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Re: Improving CVS Performance?

From: Greg A. Woods
Subject: Re: Improving CVS Performance?
Date: Sat, 29 Mar 2003 14:20:06 -0500 (EST)

[ On Saturday, March 29, 2003 at 08:34:13 (+0530), Vivek Venugopalan wrote: ]
> Subject: Improving CVS Performance?
>    We have a 2 GB repository running on a Linux system for over an year.  It
> has a few thousand files (approx 10,000 ) and has started progressievly
> become very slow.  We have a lot of tags (daily builds with a tag for each
> build) and a few branches ( < 10).  Can you folks suggest what are the
> things I can do to improve the overall performance of the system?

Get rid of any unnecessary tags -- e.g. something like:  remove all the
daily tags older than a week, keeping only weekly tags, then remove all
the weekly tags older than a month keeping only the monthly tags (and
arrange the rest of your SCM procedures to fit this "schedule").

> For example, a cvs update takes close to half an hour for the entire
> repository on the local box itself.

That's not too unexpected I suppose.  What you should expect depends
almost entirely on your disk I/O system and filesystem implementation
and how much RAM for buffer cache you have.  CVS is all about I/O
througput (especially when just running on the local system) and the
better your OS can cache FS data then the fewer I/Os will be needed.

Note also that Linux (like NetBSD prior to 1.6) have never been known to
be stellar performers at optimal filesystem cache utilisation.  I would
choose FreeBSD-4.x for my CVS server if I were you.

With today's blindingly fast CPUs you can "waste" a lot of cycles just
to save a few I/Os and you'll still come out way on top, and the way to
do that is get your disks as close to your host bus as possible and then
use OS-based logical volume striping to get I/Os going in parallel and
as fast as possible.  Of course you also should use mirroring to keep
things reliable enough to use in production.

A decently fast (> 300MHz) Intel Xeon CPU (i.e. with at least 2MB of
cache RAM), a GB of RAM or two, with four or six (or so, an even number)
15,000 RPM Ultra-320 LVD SCSI drives on a matching high-end Adaptec
controller (or pair of controllers on a motherboard with at least two
completely separate PCI buses), and using Vinum for software striping
and mirroring (i.e. create two identical pairs of striped volumes from
half your disks and then mirror them) should give you a reasonably fast
CVS server.

I have my /cvs on one external RAID-5 box and my /work on another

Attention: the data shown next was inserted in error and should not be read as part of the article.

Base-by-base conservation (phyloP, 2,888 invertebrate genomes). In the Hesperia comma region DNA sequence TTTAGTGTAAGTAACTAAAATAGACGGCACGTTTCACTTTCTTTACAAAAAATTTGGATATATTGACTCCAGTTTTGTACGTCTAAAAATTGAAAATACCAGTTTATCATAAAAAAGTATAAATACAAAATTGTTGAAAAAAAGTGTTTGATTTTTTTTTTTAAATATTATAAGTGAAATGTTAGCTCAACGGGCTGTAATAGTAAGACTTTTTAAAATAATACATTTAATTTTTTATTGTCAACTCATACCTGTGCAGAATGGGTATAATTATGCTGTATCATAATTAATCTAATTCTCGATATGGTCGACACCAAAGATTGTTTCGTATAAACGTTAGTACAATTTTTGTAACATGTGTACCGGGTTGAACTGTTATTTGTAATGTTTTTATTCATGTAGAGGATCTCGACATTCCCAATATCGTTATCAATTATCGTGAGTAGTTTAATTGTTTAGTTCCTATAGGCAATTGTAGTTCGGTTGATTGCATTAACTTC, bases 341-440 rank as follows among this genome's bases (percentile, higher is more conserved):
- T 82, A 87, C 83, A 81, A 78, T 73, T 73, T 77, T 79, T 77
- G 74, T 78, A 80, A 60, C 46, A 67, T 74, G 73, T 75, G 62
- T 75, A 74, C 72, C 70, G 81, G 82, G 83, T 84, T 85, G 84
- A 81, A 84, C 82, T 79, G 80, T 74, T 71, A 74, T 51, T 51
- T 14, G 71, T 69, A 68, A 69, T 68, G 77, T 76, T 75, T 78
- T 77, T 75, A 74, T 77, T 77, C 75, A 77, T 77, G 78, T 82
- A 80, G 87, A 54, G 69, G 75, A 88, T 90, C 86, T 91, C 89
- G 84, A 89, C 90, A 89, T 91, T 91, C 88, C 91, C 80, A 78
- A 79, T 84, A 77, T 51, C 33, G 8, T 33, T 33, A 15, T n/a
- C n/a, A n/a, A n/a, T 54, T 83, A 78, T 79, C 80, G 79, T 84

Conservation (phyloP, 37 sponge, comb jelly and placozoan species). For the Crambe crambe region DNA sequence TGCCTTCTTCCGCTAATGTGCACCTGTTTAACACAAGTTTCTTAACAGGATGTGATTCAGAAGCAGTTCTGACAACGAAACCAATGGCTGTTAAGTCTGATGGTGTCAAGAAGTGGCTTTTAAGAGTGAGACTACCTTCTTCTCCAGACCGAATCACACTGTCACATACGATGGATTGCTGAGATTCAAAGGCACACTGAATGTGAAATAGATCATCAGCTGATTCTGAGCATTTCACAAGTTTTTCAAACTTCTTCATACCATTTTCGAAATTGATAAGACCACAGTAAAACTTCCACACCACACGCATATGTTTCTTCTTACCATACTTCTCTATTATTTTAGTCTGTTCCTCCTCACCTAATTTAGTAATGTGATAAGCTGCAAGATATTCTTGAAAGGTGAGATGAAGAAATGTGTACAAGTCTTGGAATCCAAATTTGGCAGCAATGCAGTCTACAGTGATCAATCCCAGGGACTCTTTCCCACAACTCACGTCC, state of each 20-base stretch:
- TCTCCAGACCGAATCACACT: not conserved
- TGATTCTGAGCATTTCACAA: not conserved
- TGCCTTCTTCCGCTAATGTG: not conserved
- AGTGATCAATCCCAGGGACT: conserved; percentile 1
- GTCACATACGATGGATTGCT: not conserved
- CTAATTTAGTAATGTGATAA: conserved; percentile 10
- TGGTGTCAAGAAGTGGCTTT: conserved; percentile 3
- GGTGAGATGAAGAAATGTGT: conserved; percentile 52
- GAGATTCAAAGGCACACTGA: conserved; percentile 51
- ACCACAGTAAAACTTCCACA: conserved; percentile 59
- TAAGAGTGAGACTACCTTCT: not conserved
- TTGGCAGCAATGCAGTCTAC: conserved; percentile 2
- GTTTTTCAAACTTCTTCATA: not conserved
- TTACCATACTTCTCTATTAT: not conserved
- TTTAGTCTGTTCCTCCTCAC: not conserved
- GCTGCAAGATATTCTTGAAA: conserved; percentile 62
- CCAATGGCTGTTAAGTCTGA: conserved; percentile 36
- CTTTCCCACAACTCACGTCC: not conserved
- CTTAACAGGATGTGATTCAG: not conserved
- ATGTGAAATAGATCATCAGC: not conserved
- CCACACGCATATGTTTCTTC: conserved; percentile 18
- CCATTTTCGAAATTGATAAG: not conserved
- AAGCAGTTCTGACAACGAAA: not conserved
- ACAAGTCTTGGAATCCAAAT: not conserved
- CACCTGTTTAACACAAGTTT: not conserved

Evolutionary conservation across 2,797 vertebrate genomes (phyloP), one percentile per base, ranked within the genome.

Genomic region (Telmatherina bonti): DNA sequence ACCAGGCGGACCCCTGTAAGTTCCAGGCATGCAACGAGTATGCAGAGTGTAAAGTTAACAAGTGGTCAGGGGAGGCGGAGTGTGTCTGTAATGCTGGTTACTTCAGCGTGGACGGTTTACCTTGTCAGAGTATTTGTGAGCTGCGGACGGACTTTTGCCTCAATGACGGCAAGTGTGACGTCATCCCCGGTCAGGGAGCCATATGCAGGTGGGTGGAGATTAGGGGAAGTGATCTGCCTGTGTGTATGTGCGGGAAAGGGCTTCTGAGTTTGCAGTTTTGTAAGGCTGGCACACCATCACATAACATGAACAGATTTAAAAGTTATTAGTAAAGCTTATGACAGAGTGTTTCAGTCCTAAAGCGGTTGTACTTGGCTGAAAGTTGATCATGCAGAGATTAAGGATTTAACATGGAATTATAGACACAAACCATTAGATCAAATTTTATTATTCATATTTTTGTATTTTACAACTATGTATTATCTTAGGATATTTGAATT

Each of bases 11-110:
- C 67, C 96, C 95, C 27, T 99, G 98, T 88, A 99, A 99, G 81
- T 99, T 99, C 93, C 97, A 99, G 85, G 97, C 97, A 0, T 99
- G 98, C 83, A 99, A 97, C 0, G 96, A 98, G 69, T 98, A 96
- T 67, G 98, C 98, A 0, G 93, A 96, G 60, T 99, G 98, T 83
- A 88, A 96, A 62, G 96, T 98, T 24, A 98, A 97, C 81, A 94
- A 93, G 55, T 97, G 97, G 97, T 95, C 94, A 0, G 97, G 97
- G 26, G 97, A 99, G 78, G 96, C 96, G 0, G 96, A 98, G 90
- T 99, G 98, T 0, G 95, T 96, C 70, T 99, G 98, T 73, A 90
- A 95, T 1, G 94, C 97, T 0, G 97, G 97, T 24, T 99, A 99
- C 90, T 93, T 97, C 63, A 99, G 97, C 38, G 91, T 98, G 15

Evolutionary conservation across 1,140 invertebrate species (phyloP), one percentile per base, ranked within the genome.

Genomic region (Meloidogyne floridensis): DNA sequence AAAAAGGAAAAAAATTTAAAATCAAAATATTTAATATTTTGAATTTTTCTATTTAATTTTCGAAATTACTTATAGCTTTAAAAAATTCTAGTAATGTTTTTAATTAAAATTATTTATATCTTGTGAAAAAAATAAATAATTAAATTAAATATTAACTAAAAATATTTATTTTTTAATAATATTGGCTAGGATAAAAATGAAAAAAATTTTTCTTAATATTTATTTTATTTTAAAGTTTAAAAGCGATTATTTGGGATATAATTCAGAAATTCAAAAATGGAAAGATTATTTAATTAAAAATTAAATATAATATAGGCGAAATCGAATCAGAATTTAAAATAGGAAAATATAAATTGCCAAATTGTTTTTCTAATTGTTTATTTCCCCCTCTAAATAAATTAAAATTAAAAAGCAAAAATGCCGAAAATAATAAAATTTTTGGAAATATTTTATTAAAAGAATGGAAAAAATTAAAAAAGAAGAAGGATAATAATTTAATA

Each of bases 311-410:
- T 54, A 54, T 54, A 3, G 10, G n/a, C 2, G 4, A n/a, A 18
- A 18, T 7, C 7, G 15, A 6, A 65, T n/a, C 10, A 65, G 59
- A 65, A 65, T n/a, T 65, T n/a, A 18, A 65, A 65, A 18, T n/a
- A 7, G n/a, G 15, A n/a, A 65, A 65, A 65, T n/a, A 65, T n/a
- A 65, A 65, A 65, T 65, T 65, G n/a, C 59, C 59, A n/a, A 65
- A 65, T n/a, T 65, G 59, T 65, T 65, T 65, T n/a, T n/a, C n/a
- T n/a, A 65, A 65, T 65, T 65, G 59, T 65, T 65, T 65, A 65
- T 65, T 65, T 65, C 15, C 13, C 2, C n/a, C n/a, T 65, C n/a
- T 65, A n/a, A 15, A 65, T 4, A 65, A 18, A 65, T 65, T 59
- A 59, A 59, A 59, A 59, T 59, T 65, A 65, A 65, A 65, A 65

(CRD-5500's with 20 MB/s host interfaces but older 8-bit drives and not
enough cache RAM), both on the same host adapter (AIC-7880 onboard).

Here are sample times from my nightly update of my local NetBSD working
directories from a local copy of the NetBSD repository:

        START:2003/03/28-23:55:30: cvs update /work/NetBSD/src
        [[ ... about 50 files updated ... ]]
        DONE:2003/03/29-00:18:41: updating /work/NetBSD/src

        START:2003/03/29-00:18:41: cvs update /work/NetBSD/src-1.6
        [[ ... no files updated ... ]] 
        DONE:2003/03/29-00:45:40: updating /work/NetBSD/src-1.6

        START:2003/03/29-00:45:40: cvs update /work/NetBSD/xsrc
        [[ .. one file updated ... ]]
        DONE:2003/03/29-00:53:53: updating /work/NetBSD/xsrc

        START:2003/03/29-00:53:53: cvs update /work/NetBSD/pkgsrc
        [[ ... almost 200 very small files updated ... ]]
        DONE:2003/03/29-01:26:14: updating /work/NetBSD/pkgsrc

According to the nightly RSYNC job that runs just before the above
updates the repository contains:

        Number of files: 187695
        Total file size: 2193649940 bytes

(the majority of those files are in pkgsrc, but they're all quite small)

Here's another view where /ocvs is approximately (within 10%) the
non-NetBSD portion of what's all combined in /cvs now:

Filesystem  1K-blocks     Used    Avail %Cap  iUsed iAvail %iCap Mounted on
/dev/sd0f     2834732  1966837   726158  73% 183374  529072  25% /ocvs
/dev/sd5c    12186596  4428041  7149225  38% 379877 2667545  12% /cvs

The FreeBSD system configuration outlined above should be at least an
order of magnitude faster than my system.

                                                                Greg A. Woods

+1 416 218-0098;            <address@hidden>;           <address@hidden>
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